The Dangers of Smoking After Getting Dental Crown

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The Dangers of Smoking After Getting Dental Crown

May 01, 2022

Over time, your tooth can get damaged due to decay, trauma, bruxism, and other factors. Fortunately, you can still save your tooth if there’s still enough structure. When a tooth is severely damaged or decayed, a dental crown may be your only remedy to save the tooth.

A dental crown is placed over the damaged tooth restoring the tooth’s strength, stability, function, and appearance. Apart from repairing dental damages, a dental crown strengthens and supports a tooth after a root canal treatment. Similarly, a crown is essential when replacing missing teeth with tooth bridges and implants.

Regardless of your reason for getting a dental crown, you may be wondering whether it’s safe to smoke after the procedure. Generally, smoking is highly discouraged after most dental procedures, including tooth extractions, dental implants, root canal therapy, gum surgery, etc.

This article looks at the dental crown procedure and the dangers of smoking after the procedure.

Dental Crown Procedure

Before placing a dental crown, your dentist will begin by examining your teeth to determine your candidacy for the procedure. The exam may include x-rays to determine the extent of the damage to the tooth and underlying jawbone.

If the tooth is beyond repair, your dentist might recommend extracting the tooth and replacing it with a dental bridge or implant. If the tooth is infected but not beyond repair, the dentist will suggest performing a root canal and placing the dental crown.

If you’re eligible for the procedure, the dentist will begin by reshaping the tooth to provide enough room to accommodate a crown. Numbing makes the procedure painless. Next, impressions and shades of the teeth go to a dental lab to create the customized crown. The dentist makes a temporary crown and places it on the shaped tooth for protection.

Once the customized crown is ready, you’ll return to the dental clinic for fitting. The dentist removes the temporary crown, and the final crown fits onto the tooth. The customized crown cements permanently using a stronger dental cement if all is in order. After that, you’ll be ready to go home. If necessary, your dentist can schedule follow-up appointments to check on the progress of your crown.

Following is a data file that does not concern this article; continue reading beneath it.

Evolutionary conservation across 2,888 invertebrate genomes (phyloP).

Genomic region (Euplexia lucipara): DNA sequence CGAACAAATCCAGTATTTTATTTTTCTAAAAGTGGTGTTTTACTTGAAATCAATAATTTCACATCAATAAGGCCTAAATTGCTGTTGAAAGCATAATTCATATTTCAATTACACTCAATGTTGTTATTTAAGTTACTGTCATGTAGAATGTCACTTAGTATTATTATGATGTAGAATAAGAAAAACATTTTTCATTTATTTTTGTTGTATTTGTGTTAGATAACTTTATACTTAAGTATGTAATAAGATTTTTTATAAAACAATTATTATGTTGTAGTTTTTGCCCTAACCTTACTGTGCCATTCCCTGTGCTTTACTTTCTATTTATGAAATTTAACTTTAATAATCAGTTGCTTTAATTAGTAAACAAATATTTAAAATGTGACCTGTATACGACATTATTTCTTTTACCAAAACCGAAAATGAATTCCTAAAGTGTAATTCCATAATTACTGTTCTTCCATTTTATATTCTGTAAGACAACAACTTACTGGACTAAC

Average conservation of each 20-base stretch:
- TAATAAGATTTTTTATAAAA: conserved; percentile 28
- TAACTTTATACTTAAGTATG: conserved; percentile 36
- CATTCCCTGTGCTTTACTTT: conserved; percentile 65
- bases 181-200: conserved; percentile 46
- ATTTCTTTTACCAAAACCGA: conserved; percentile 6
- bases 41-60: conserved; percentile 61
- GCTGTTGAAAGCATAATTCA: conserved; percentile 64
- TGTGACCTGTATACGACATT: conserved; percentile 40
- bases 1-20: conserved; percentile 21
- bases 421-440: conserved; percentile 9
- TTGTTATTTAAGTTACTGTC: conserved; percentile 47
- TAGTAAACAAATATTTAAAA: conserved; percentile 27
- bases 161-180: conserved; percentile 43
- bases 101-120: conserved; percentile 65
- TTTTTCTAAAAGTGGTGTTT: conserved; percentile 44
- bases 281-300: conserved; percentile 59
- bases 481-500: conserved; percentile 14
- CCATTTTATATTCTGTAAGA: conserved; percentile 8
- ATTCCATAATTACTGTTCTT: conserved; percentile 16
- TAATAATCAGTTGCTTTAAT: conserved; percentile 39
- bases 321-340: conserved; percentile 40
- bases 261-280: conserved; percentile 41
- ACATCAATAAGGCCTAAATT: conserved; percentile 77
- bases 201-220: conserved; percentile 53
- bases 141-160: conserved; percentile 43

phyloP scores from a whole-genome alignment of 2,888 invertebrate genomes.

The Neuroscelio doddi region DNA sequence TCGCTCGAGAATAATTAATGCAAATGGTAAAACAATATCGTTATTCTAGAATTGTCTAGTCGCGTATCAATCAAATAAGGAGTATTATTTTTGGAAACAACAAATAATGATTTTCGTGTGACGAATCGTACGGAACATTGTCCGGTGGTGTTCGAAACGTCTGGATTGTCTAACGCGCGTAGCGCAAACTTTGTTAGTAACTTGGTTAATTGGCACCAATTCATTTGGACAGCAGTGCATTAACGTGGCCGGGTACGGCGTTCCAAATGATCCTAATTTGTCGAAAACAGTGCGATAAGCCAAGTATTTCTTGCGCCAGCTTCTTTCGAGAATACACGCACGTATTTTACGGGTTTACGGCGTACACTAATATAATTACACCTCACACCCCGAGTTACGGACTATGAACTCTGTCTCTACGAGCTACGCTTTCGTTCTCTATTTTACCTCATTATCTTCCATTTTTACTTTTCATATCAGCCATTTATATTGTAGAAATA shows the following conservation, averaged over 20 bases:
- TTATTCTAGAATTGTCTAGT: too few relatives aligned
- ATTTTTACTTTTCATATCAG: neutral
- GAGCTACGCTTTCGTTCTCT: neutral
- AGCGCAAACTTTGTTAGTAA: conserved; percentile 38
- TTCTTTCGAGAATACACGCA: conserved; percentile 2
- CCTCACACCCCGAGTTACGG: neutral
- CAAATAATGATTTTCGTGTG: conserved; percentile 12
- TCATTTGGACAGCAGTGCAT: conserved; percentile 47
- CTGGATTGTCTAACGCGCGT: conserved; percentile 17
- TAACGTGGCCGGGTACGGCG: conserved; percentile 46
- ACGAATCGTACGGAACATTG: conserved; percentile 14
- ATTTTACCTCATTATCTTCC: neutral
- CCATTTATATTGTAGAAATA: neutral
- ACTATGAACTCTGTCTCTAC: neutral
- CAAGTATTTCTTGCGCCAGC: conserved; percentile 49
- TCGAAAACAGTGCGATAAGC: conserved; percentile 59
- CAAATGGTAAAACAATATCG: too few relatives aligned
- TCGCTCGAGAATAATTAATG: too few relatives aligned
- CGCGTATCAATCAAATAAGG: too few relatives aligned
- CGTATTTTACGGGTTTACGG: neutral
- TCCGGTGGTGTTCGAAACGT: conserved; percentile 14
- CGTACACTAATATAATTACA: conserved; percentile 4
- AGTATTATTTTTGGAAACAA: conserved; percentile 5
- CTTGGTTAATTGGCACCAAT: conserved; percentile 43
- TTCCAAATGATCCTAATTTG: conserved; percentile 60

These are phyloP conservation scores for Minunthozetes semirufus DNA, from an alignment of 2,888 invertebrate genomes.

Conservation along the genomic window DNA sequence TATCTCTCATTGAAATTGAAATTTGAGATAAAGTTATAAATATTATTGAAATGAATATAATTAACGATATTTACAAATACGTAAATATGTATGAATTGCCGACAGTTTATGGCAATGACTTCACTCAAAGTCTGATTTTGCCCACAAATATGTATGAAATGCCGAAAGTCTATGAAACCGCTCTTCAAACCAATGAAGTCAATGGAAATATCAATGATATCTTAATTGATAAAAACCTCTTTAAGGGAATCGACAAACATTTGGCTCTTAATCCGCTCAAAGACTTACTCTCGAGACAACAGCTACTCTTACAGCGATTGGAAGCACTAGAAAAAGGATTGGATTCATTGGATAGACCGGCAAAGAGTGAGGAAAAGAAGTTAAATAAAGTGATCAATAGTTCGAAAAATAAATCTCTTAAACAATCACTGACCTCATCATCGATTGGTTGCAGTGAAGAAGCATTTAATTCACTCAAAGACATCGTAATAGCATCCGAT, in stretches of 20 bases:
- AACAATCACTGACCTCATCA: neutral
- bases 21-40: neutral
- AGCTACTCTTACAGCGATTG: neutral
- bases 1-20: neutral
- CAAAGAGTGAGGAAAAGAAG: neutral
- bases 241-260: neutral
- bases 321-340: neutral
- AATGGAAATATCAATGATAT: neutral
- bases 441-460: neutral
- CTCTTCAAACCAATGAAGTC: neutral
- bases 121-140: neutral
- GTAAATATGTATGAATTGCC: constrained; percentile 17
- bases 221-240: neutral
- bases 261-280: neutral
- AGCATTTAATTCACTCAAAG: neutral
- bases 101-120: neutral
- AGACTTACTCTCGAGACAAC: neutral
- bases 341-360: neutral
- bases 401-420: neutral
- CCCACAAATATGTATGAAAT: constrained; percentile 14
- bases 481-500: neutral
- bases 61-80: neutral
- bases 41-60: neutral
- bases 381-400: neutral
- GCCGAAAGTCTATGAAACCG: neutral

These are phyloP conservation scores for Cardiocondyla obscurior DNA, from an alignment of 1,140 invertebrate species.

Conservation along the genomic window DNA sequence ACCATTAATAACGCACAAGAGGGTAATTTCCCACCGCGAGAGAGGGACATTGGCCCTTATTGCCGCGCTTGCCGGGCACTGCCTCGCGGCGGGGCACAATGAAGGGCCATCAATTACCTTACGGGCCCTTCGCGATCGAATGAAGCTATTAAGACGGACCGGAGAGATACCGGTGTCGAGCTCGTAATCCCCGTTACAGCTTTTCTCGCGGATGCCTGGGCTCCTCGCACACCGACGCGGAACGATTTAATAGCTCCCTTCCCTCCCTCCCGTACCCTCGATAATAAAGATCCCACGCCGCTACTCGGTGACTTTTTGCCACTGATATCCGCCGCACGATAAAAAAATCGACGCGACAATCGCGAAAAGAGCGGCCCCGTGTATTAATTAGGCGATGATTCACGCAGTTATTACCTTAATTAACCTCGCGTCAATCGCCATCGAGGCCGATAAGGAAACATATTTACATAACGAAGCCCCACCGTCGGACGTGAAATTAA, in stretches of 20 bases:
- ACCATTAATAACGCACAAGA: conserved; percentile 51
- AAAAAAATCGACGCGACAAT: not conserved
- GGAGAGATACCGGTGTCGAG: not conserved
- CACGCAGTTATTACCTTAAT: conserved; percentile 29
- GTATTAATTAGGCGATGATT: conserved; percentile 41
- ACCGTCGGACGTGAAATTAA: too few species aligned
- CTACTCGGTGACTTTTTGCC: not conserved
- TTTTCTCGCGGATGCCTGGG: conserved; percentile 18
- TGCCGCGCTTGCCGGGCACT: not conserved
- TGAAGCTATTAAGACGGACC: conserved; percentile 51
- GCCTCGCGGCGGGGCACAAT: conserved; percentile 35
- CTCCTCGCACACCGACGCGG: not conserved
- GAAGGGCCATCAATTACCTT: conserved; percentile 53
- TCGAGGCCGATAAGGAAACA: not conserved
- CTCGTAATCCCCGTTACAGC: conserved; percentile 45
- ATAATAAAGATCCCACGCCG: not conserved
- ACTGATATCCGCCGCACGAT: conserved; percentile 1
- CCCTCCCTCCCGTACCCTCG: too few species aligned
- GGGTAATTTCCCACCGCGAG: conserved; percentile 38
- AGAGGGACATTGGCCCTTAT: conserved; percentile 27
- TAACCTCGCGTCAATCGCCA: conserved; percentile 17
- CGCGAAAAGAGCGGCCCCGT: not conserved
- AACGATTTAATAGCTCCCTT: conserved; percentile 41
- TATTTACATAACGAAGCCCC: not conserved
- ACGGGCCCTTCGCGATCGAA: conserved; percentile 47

If your dentist has the resources to make the same-day dental crowns, you can skip the temporary crown. The dentist takes digital images of your teeth and makes permanent crowns in the office. The dentist can complete the tooth preparation and crown placement in the same appointment.

Dangers of Smoking After a Dental Crown

When undergoing most dental procedures, one of the key things your dentist will tell you is to avoid smoking before and after the procedure. Dangers of tobacco after a dental crown include:

Delayed healing – In general, tobacco products contain harmful chemicals that affect normal blood flow. Smoking after getting a crown deprives the flow of oxygen in the blood, preventing the gums around the treated tooth from healing efficiently.

Increased risk of Infection – Along with delayed healing, tobacco products can irritate the gums around the new crown, causing them to become inflamed. This delayed healing and inflammation increase infection risk in most cases, potentially leading to gum disease and oral infections. Contact an emergency dentist near you if you develop an infection around the crown.

Loose teeth – Delayed healing and infection of the gums surrounding the dental crown can cause receding gums. Eventually, your tooth can become loose and unstable. You may end up losing the tooth and the crown.

Discoloring – While permanent crowns are strong and resistant to stains, smoking can make your crowns appear dull over time. Unlike your natural teeth, once your crown is stained, it can’t be whitened or bleached.

Can I Smoke With a Temporary Crown?

Mostly, temporary crowns are composite resin materials. Compared to your natural tooth’s enamel, the composite resin isn’t as strong and resistant to stains. Smoking will, therefore, likely stain your temporary crown.

Schedule an Appointment Today

Are you interested in dental crowns and other general dentistry procedures? Contact Riffle Dental Care today to talk with our dentist in Rifle, CO.


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